C. Remaining Claims

1. Conspiracy

Plaintiff Mickelson claims that Defendant Proctor and Sergeant Ozanic conspired to violate his constitutional rights by working together on the evening of May 18, 2012 to stop and detain him after he left the tavern. Defendant Proctor argues that merely alleging that two or more troopers patrolled an area together and detained an individual is insufficient to establish the elements of a conspiracy.

A federal conspiracy action brought under § 1983 requires " a combination of two or more persons acting in concert and an allegation of a meeting of the minds, an agreement among the defendants, or a general conspiratorial objective." Brooks v. Gaenzle, 614 F.3d 1213, 1227-28 (10th Cir. 2010) (citing Snell v. Tunnell, 920 F.2d 673, 702 (10th Cir. 1990)). The " plaintiff must allege specific facts showing an agreement and concerted action amongst the defendants." Tonkovich v. Kan. Bd. of Regents, 159 F.3d 504, 533 (10th Cir. 1998) (internal quotation marks and citation omitted). First, there exists a factual dispute as to whether Proctor violated Plaintiff's constitutional rights. Second, even if the salient facts were undisputed, Plaintiff has not alleged that Proctor and Ozanic reached an agreement amongst themselves or with the Liquor Enforcement Officers to deprive him of his constitutional rights. Indeed, Plaintiff has alleged little more than Proctor and Ozanic were a part of the same task force on the evening of May 18, 2012, received information from the Liquor Enforcement Officers that Plaintiff " appeared intoxicated, " and that Ozanic appeared at the scene of the traffic stop after instructing Proctor to tail Plaintiff. An allegation of " [p]arallel action--or inaction ...--does not necessarily indicate an agreement to act in concert." Brooks, 614 F.3d at 1228 (quoting Salehpoor v. Shahinpoor, 358 F.3d 782, 785, 789 (10th Cir. 2004)). There is no evidence of a meeting of the minds or agreement to violate Mickelson's constitutional rights. I find that Plaintiff's conspiracy claim should be dismissed without prejudice.

2. Supervisor Liability

Finally, Plaintiff Mickelson claims that Captain Petrik refused to accept a complaint against Defendant Proctor or Sergeant Ozanic based on Mickelson's allegations of constitutional violations and attempted to dissuade him from pursuing legal redress for those violations. Plaintiff further claims that Captain Petrik " condoned, ratified and approved" Proctor's actions by failing to lodge the complaint, thereby subjecting himself to supervisor liability. (Doc. #13 at p. 6). Plaintiff conceded in his Supplemental Brief that to the extent this claim is asserted under Colorado State law, he has not filed a Notice of Claim as required by the Colorado Governmental Immunity Act, Colo.Rev.Stat. § 24-10-109(1). ( See doc. #29 at p. 13). However, Petrik is not a party to this action. This court has no jurisdiction over him and cannot enter a judgment against him. See Mitchell, 80 F.3d at 1441.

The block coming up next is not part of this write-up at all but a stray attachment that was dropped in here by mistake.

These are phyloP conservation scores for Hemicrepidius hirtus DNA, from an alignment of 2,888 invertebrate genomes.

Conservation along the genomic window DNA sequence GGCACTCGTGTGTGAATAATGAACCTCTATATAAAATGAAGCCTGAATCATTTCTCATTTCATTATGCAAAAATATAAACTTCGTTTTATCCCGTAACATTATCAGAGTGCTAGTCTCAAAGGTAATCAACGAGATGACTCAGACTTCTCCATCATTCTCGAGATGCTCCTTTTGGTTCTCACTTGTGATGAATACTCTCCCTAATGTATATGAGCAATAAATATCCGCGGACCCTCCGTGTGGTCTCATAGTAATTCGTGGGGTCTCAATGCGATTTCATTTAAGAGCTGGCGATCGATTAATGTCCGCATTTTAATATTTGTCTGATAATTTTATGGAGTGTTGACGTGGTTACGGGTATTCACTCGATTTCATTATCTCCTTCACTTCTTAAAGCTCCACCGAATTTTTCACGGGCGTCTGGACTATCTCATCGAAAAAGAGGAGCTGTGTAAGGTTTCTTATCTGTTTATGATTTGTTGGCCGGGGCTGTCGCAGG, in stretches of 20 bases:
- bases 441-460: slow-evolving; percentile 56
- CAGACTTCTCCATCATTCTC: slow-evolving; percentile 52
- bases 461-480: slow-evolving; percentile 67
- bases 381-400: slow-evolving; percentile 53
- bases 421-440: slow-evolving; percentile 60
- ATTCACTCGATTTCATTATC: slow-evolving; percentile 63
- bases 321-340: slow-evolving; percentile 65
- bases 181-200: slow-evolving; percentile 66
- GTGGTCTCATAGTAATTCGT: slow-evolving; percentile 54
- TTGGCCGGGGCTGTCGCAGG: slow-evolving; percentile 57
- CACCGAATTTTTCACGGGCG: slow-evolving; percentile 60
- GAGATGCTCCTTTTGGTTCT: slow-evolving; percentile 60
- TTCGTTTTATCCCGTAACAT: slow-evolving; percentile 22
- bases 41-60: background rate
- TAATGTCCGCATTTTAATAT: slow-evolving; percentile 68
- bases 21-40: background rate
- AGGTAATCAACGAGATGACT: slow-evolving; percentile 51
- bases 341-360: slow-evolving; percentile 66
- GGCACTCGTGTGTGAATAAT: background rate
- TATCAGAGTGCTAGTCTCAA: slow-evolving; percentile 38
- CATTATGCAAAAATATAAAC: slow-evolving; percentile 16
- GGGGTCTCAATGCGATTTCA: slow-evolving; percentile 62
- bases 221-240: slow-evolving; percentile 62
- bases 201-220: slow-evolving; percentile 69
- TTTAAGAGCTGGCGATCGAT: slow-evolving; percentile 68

To the extent John Doe 2 is a party to this action, the question of supervisor liability is sufficiently intertwined with Plaintiff's constitutional claims as to preclude disposing of it on a motion for summary judgment. This circuit's standard for supervisor liability under § 1983 requires " allegations of personal direction or of actual knowledge and acquiescence." Woodward v. Worland, 977 F.2d 1392, 1399-1400 (10th Cir. 1992) (Holding negligence and gross negligence do not give rise to section 1983 liability). This standard has also been articulated as a three-prong requirement: (1) personal involvement; (2) sufficient causal connection; and (3) culpable state of mind. See Dodds v. Richardson, 614 F.3d 1185, 1195 (10th Cir. 2010). This limited formulation came into question following the Supreme Court's discussion in Ashcroft v. Iqbal, 556 U.S. 662, 129 S.Ct. 1937, 173 L.Ed.2d 868 (2009), rejecting the argument that a " supervisor's mere knowledge of his subordinate's discriminatory purpose amounts to the supervisor's violating the Constitution." Id. at 677. The Court instructed that in " a § 1983 suit...-where masters do not answer for the torts of their servants-the term 'supervisor liability' is a misnomer, " and " [a]bsent vicarious liability, each Government official, his or her title notwithstanding, is only liable for his or her own misconduct." Id. Thus, the Court held, when a plaintiff sues an official under § 1983 for conduct " 'arising from his or her superintendent responsibilities, ' the plaintiff must plausibly plead and eventually prove not only that the official's subordinates violated the Constitution, but that the official by virtue of his own conduct and state of mind did so as well." Dodds, 614 F.3d at 1198 (quoting Iqbal, 556 U.S. at 677).